Indian Scientists Unlock New Secrets Of Mars' Magnetosphere
Indian Scientists have reported the first evidence of the presence of solitary waves or distinct electric field fluctuations in the Martian magnetosphere.
The study of these waves is crucial as they directly control various processes such as particle energisation, plasma loss, and transport etc., ., through wave-particle interactions.
Unlike Earth, which has a strong magnetic field that protects it from high-speed charged particles emitted from the sun, Mars does not have an intrinsic magnetic field. This allows the solar wind to interact directly with the Martian atmosphere.
While it has been suggested that even in a weak and thin magnetosphere like that of Mars, one could observe frequent occurrences of solitary waves, this is the first time such waves have been reported in the Martian magnetosphere.
The research team from the Indian Institute of Geomagnetism (IIG), an autonomous institute of the Central government's Department of Science and Technology (DST), used high-resolution electric field data recorded by the Langmuir Probe and Waves instrument on NASA's MAVEN spacecraft to identify and report the presence of these waves.
The magnetosphere of Mars is weak but highly dynamic, and it is formed due to the direct interaction of solar winds with the Martian atmosphere.
Solitary waves are distinct electric field fluctuations that follow constant amplitude-phase relations, the Ministry of Science and Technology said in a release on Monday (16 January).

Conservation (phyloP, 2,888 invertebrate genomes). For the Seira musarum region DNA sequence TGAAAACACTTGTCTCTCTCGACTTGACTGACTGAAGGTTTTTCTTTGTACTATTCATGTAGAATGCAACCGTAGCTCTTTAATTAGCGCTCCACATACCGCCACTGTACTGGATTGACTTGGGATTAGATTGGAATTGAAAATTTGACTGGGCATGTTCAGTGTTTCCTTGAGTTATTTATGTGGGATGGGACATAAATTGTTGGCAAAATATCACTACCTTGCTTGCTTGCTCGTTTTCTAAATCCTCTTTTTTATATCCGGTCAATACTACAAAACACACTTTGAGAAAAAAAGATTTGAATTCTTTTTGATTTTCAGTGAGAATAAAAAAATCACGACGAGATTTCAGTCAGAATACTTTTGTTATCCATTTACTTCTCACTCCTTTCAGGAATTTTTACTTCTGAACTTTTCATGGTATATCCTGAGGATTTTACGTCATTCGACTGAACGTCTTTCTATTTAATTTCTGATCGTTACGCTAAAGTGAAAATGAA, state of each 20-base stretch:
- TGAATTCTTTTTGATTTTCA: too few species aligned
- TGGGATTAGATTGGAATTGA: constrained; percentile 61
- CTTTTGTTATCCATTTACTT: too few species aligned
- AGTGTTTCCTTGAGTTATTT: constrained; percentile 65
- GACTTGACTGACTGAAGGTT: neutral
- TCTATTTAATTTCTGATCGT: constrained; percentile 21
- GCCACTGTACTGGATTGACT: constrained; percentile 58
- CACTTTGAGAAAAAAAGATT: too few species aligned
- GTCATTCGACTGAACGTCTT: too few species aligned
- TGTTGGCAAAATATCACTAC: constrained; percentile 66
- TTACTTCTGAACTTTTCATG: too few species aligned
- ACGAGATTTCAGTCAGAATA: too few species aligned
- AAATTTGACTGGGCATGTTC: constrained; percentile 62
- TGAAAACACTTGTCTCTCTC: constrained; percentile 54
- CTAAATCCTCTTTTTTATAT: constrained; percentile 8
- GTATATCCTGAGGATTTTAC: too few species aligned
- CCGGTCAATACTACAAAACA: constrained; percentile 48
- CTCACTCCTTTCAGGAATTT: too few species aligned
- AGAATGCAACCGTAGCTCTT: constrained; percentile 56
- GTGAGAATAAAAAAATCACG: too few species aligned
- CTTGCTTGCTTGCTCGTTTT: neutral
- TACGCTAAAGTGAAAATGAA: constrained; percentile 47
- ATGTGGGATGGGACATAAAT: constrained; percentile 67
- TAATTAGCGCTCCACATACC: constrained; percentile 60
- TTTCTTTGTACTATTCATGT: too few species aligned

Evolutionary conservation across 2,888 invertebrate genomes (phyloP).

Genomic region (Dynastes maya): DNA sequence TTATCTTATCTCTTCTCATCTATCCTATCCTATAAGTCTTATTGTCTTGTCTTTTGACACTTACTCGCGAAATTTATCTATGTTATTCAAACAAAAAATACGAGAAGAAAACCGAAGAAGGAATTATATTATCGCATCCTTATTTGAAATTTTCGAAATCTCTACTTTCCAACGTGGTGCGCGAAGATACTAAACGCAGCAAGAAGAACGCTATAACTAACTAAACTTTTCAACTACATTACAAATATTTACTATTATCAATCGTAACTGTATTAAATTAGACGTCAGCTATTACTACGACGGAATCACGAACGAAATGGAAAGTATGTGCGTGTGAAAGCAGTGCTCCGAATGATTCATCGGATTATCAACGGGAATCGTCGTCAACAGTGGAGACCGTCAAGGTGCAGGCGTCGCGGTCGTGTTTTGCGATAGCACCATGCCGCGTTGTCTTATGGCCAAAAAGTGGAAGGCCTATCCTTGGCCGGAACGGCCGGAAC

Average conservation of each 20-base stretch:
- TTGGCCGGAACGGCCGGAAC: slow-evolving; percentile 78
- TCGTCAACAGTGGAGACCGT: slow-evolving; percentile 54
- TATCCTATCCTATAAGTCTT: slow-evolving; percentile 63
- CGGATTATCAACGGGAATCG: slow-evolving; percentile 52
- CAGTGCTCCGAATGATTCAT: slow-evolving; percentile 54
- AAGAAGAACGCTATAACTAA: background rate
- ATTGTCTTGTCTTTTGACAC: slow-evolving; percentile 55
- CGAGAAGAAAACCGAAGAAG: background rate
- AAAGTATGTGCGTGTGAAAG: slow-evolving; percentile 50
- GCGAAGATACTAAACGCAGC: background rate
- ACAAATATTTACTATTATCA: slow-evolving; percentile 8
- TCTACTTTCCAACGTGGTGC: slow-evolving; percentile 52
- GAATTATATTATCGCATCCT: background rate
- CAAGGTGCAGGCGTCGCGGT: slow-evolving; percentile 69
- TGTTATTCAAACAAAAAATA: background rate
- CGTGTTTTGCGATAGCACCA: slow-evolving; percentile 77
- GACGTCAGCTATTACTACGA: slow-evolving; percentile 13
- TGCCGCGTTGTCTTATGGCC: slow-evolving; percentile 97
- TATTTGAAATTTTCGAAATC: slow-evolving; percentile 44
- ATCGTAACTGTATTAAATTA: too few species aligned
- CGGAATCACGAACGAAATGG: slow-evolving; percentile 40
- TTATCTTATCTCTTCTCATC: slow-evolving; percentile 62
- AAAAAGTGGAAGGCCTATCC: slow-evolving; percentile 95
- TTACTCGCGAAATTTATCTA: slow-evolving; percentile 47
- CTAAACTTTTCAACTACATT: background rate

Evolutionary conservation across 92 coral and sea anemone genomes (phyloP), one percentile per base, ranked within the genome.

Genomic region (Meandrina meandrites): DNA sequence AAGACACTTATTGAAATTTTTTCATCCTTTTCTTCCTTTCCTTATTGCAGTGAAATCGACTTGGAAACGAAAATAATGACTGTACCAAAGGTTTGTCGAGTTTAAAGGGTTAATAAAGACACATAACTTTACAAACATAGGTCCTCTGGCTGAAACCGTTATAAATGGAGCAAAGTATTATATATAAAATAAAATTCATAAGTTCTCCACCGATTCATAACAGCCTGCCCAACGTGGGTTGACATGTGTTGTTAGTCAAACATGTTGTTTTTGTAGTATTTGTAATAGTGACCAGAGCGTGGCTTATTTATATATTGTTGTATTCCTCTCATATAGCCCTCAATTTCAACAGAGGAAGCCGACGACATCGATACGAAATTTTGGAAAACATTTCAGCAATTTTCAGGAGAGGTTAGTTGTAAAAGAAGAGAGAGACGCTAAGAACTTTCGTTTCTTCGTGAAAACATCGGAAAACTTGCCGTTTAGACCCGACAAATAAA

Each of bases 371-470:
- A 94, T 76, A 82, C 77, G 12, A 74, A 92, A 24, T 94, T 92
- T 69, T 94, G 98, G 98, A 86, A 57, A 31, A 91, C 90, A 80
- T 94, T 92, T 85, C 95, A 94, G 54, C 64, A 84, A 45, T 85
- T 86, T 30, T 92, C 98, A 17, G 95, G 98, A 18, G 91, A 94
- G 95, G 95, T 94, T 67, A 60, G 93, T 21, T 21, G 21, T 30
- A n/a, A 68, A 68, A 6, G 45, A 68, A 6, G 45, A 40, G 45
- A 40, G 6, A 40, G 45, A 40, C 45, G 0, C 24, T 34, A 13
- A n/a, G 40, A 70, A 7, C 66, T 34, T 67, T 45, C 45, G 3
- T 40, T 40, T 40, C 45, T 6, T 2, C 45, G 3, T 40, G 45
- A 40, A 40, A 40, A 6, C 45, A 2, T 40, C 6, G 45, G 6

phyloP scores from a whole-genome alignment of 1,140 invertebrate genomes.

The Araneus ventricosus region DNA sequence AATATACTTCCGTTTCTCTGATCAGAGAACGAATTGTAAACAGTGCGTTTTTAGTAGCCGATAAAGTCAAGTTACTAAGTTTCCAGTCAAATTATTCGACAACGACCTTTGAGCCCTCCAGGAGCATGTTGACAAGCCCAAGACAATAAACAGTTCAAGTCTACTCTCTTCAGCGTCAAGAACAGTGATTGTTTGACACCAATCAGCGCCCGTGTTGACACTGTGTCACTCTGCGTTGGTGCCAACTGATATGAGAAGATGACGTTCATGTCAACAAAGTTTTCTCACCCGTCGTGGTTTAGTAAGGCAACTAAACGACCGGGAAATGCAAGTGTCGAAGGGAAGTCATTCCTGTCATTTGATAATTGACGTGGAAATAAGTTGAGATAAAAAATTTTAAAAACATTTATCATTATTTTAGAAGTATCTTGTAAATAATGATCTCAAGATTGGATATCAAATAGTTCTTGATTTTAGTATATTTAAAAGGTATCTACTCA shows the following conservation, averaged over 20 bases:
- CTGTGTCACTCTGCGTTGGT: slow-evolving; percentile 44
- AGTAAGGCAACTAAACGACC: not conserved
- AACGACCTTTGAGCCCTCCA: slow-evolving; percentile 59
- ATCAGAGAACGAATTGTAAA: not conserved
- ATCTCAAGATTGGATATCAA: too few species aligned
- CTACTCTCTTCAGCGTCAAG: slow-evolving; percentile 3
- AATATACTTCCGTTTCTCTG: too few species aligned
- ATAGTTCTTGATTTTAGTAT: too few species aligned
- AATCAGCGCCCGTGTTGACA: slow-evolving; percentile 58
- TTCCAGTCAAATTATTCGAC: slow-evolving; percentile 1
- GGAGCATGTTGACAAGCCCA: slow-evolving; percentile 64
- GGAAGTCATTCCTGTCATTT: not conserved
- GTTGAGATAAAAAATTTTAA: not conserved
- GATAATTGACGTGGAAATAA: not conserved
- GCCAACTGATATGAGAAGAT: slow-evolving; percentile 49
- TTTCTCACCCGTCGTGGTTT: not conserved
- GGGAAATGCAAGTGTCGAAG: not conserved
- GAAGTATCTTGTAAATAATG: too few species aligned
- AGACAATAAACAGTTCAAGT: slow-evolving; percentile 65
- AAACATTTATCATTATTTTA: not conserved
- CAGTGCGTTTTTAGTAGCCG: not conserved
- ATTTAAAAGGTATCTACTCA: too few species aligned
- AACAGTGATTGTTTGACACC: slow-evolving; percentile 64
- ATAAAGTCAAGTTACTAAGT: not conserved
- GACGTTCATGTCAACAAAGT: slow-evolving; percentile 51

The magnitude and duration of these pulses are found to be 1-25 milivolt/metre and 0.2–1.7 milliseconds, respectively.
These pulses are dominantly seen in the dawn and afternoon-dusk sectors at an altitude of 1000–3500 km around Mars.
The dominant occurrence of solitary waves in the dawn and dusk sector is still a mystery and needs further investigation, the ministry said.
Through simulations, it is found that the spatial extent of these structures is very small (30-330 metre), it added.
As these waves are known to be responsible for the plasma energization and its transport in Earth’s magnetosphere, the research team is further exploring their role in the particle dynamics in the Martian magnetosphere and whether such waves play any role in the loss of atmospheric ions on the Mars, the ministry said.
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